In no special order, below find five common mistakes you can often find in high school broadcasts. I know this, because in 25 plus years of advising a show, we have been (and are) guilty of these from time to time.
1. USE OF THE PASSIVE VOICE: When you write your script, remember to use the active voice as much as you can. Simple reminder: “Make things do things.” NO: “The ball was placed on the 35 yard line.” YES: “The official placed the ball on the 35 yard line.” ALSO: Avoid a lot of adjectives, because they can cost you your objectivity. Remember, if you say it, you have to prove it. Can you prove it was an awesome assembly if you use “awesome” in your script?
2. INCONSISTENT AUDIO QUALITY: It is all over the map. You can hear different audio levels not just story to story, but within one piece. It is very distracting, and often comes down to the type of audio equipment a school can afford. In general, students should remember to always use an external microphone, not the mic built into the camera itself. ALSO: There is one piece of audio equipment everyone can afford—headphones. Even ear buds. Always, always monitor audio and you will avoid a lot of problems that simply can not be fixed in the edit bay.
3. STATISTICAL OVERLOAD: Sometimes young reporters think stats make their story “legit.” It proves they have done their research. Statistics can certainly provide punctuation, but stories should be about people, not numbers. Think about this: A new study reveals a 16% increase in teen smoking in your county. That can be a great motivation to do a story. But you have to find teen smokers to prove that statistic. The number is significant if you turn it into real people to bring it to life. ALSO: Instead of using numerals on screen, think about using visuals to represent a statistic. For example, put a group of students in the bleachers for the story about smoking. Then add 16% MORE students to illustrate the increase. Match the narration with the transition to the second shot. “If this is how many teens were smoking in Jones County last year, this is how many are now lighting up, according to the latest survey.”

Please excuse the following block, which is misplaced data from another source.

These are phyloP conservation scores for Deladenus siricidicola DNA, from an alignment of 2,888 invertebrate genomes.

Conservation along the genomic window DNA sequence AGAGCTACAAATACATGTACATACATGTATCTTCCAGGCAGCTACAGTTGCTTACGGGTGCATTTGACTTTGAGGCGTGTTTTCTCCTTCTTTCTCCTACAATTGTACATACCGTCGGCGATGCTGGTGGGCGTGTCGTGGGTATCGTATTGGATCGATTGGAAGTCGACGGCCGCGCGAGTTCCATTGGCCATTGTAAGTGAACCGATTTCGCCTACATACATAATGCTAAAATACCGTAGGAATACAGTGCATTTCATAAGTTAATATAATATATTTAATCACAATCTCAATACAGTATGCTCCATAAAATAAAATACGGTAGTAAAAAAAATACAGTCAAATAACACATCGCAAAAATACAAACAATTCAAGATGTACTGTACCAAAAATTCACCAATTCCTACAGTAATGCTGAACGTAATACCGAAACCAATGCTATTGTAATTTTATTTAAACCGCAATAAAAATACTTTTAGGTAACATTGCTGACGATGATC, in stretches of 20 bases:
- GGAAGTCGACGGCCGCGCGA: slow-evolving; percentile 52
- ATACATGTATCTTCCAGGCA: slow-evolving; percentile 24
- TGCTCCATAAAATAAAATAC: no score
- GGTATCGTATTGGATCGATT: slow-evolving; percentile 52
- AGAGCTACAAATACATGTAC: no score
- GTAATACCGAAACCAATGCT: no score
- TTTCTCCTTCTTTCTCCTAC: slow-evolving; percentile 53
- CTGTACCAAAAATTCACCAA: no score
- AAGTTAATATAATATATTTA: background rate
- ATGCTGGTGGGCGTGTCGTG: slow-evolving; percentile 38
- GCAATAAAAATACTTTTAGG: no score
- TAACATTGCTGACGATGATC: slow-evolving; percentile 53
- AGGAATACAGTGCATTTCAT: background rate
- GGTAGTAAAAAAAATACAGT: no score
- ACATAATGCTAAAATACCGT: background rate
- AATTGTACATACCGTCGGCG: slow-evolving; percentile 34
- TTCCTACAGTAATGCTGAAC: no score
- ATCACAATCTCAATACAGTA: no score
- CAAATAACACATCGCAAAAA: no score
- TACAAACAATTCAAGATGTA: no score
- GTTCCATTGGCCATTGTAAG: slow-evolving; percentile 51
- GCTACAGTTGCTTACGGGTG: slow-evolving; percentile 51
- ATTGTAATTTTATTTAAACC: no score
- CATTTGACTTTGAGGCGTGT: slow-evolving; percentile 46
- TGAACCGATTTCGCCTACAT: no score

4. LACK OF NATURAL SOUND: Probably the thing mentioned most by contest judges is the lack of natural, or “nat” sound in student stories. Let us hear what is going on in your visuals. That can even mean boring classroom sounds, or kids walking by in the hallway, or even traffic in the background. All of the nat. sound you use adds important texture to the story. Video is actually audio and video. Use both. You are not narrating a slide show (check out the video above and notice the use of nat sound within). ALSO: Nat. sound “pops” are so important. Maybe let us hear the teacher say “Good morning” before you start your voiceover. Or pause between two sentences in your VO so we get to hear a quick burst of sound from the assembly, or the shop class, or whatever.
5. NO FOLLOW-UP BY THE ANCHORS: Most schools use two anchors who introduce news packages, then the stories run. And next? We come back to the anchors, who quickly, without a transition of any kind, move on to the next thing. This can be jarring. It makes your show feel a little disjointed. Reporters should always save a piece of information they do not use in their package, and let the anchors share it afterwards. Those little follow-up “nuggets” of information provide some closure, and give the story even more impact. Sometimes, the follow-up can be a simple web plug: “You can read more about that story on our website…” ALSO: If the story was edited before the anchor spots were shot, you have the chance to provide updated information. If your show is live, then this is even more useful. Tell us the very latest, what is new NOW.